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@prefix dcterms: <> .
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@prefix gcis: <> .
@prefix cito: <> .
@prefix biro: <> .

   dcterms:identifier "key-finding-7-3";
   gcis:findingNumber "7.3"^^xsd:string;
   gcis:findingStatement "The frequency and intensity of heavy precipitation events are projected to continue to increase over the 21st century (<em>high confidence</em>). Mesoscale convective systems in the central United States are expected to continue to increase in number and intensity in the future (<em>medium confidence</em>). There are, however, important regional and seasonal differences in projected changes in total precipitation: the northern United States, including Alaska, is projected to receive more precipitation in the winter and spring, and parts of the southwestern United States are projected to receive less precipitation in the winter and spring (<em>medium confidence</em>)."^^xsd:string;
   gcis:isFindingOf <>;
   gcis:isFindingOf <>;

## Properties of the finding:
   gcis:findingProcess "Based on numerous analyses of model simulations and our understanding of the climate system there is <em>high confidence</em> in the projected changes in precipitation extremes and <em>medium confidence</em> in projected changes in total precipitation over the United States."^^xsd:string;
   gcis:descriptionOfEvidenceBase "Evidence for future changes in precipitation is based on climate model projections and our understanding of the climate system’s response to increasing greenhouse gases and of regional mechanisms behind the projected changes. In particular, Figure 7.7 documents projected changes in the 20-year return period amount using the LOCA data, and Figure 7.6 shows changes in 2 day totals for the 5-year return period using the CMIP5 suite of models. Each figure shows robust changes in extreme precipitation events as they are defined in the figure. However, Figure 7.5, which shows changes in seasonal and annual precipitation, indicates where confidence in the changes is higher based on consistency between the models and that there are large areas where the projected change is uncertain."^^xsd:string;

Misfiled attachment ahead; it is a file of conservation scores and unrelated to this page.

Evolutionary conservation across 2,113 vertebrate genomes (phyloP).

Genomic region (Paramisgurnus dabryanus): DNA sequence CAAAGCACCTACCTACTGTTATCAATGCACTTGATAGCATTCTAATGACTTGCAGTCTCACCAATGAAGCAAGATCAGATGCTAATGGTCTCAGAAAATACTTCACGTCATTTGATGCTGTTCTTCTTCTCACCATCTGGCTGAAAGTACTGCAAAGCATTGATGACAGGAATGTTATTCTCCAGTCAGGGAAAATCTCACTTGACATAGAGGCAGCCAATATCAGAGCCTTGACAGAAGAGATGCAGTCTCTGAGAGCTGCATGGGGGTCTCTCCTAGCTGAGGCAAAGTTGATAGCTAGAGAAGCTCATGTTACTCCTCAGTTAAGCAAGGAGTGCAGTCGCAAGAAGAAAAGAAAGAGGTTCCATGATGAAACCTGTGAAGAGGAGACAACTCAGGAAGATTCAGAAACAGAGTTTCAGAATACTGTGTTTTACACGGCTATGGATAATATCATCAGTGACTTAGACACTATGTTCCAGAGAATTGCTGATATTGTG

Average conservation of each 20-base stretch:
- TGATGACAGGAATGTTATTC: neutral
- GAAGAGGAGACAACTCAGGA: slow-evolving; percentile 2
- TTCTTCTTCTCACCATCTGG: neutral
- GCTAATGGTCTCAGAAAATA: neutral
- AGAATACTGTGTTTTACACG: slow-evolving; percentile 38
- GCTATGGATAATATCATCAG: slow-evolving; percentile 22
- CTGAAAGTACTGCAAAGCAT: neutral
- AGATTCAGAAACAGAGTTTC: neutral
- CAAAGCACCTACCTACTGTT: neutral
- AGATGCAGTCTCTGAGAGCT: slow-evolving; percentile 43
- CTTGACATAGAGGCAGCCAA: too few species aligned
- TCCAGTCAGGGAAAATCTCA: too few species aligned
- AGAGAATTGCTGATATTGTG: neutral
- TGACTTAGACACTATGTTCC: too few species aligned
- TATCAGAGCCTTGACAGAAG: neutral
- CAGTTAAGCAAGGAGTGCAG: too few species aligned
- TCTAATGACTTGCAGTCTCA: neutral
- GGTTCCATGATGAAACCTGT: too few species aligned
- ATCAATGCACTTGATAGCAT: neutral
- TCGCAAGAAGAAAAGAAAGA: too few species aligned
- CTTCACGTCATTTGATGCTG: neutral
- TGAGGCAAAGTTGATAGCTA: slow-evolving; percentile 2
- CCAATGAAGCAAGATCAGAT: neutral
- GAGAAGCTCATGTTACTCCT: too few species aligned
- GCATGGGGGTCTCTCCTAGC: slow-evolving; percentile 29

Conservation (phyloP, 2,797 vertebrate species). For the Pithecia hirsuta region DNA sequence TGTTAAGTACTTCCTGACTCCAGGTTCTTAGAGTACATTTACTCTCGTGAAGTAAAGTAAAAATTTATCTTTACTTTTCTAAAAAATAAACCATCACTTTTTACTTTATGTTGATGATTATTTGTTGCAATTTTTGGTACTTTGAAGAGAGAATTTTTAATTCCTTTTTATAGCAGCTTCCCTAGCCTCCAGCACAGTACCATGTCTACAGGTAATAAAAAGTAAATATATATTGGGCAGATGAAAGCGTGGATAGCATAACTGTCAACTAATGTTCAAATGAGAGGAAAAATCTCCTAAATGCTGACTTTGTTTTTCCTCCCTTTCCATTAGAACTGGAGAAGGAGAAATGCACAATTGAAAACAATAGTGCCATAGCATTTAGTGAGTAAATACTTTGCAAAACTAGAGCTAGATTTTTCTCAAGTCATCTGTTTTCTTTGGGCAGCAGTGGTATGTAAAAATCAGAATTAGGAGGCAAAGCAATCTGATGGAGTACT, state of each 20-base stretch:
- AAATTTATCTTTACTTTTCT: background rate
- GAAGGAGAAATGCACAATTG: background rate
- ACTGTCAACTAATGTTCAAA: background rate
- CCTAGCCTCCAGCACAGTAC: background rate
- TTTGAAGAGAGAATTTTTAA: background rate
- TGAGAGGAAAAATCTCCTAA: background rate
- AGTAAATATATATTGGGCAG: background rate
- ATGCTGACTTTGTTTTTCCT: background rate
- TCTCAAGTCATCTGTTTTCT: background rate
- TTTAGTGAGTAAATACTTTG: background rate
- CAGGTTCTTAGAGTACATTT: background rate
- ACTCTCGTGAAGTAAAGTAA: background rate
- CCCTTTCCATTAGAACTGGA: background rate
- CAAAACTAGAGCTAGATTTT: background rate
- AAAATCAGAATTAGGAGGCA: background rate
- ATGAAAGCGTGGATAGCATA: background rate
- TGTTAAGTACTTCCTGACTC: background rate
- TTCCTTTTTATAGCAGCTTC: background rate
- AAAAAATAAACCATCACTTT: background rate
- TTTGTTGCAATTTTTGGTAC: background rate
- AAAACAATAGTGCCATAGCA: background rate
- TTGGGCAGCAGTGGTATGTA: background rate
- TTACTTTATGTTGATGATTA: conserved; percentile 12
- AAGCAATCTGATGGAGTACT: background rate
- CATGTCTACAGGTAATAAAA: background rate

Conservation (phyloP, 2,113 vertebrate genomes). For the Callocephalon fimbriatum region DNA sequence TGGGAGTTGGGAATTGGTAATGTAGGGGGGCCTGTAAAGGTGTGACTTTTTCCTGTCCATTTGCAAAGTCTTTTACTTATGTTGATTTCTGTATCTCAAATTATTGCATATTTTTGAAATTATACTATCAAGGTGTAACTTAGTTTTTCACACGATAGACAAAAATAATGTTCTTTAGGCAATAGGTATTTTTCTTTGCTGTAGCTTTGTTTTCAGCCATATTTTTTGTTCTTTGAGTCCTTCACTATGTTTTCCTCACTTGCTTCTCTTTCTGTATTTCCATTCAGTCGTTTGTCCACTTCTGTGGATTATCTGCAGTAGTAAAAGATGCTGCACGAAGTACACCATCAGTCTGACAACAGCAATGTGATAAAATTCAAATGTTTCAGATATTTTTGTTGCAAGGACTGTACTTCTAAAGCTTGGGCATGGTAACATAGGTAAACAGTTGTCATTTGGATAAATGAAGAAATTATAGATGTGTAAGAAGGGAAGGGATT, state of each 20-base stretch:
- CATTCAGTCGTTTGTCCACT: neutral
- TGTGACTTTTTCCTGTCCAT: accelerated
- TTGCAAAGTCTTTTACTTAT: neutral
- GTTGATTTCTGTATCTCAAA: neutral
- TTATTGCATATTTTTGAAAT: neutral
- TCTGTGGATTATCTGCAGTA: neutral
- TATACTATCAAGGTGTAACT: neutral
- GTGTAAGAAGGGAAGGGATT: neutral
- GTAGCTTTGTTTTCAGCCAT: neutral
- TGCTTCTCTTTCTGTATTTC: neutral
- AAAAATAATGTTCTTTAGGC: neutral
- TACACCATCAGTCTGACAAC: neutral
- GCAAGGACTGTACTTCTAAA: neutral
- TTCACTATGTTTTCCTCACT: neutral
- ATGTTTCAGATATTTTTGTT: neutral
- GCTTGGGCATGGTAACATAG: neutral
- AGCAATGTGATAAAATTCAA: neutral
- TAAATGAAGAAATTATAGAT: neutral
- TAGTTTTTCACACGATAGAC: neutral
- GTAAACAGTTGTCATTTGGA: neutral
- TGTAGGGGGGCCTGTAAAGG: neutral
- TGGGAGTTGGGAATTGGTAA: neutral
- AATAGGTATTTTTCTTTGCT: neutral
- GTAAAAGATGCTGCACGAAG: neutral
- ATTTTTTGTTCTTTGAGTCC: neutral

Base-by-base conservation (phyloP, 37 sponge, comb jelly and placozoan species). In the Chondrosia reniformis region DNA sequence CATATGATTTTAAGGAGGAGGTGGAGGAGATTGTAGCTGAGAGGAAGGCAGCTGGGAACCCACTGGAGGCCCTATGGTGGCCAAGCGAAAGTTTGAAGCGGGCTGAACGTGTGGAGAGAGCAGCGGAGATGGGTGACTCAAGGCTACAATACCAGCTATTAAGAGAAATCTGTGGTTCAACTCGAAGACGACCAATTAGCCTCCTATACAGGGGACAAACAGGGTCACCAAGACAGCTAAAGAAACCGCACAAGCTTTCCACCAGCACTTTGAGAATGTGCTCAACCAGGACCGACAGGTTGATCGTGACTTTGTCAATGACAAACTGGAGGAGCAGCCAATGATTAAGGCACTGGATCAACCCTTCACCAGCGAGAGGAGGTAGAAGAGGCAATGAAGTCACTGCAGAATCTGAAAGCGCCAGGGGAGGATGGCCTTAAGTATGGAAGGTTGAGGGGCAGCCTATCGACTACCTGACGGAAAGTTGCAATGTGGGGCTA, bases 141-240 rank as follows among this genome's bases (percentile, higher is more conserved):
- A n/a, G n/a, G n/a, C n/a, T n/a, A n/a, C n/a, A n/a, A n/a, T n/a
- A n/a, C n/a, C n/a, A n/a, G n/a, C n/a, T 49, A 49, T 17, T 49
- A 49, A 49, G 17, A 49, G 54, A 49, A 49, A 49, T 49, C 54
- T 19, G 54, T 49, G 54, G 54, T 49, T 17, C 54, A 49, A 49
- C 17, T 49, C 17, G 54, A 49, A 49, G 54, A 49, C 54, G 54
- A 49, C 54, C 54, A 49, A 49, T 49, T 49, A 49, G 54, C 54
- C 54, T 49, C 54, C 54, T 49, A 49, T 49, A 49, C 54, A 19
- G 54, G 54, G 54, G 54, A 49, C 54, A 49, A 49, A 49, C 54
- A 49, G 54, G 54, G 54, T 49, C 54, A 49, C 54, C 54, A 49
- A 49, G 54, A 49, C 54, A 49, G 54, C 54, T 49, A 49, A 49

gcis:assessmentOfConfidenceBasedOnEvidence "Based on evidence from climate model simulations and our fundamental understanding of the relationship of water vapor to temperature, confidence is <em>high</em> that extreme precipitation will increase in all regions of the United States. However, based on the evidence and understanding of the issues leading to uncertainties, confidence is <em>medium</em> that that more total precipitation is projected for the northern U.S. and less for the Southwest."^^xsd:string;
   gcis:newInformationAndRemainingUncertainties "A key issue is how well climate models simulate precipitation, which is one of the more challenging aspects of weather and climate simulation. In particular, comparisons of model projections for total precipitation (from both CMIP3 and CMIP5, see Sun et al. 2015) by NCA3 region show a spread of responses in some regions (for example, the Southwest) such that they are opposite from the ensemble average response. The continental United States is positioned in the transition zone between expected drying in the subtropics and wetting in the mid- and higher-latitudes. There are some differences in the location of this transition between CMIP3 and CMIP5 models and thus there remains uncertainty in the exact location of the transition zone."^^xsd:string;

   a gcis:Finding .

## This finding cites the following entities:

   cito:cites <>;
   biro:references <>.

   prov:wasDerivedFrom <>.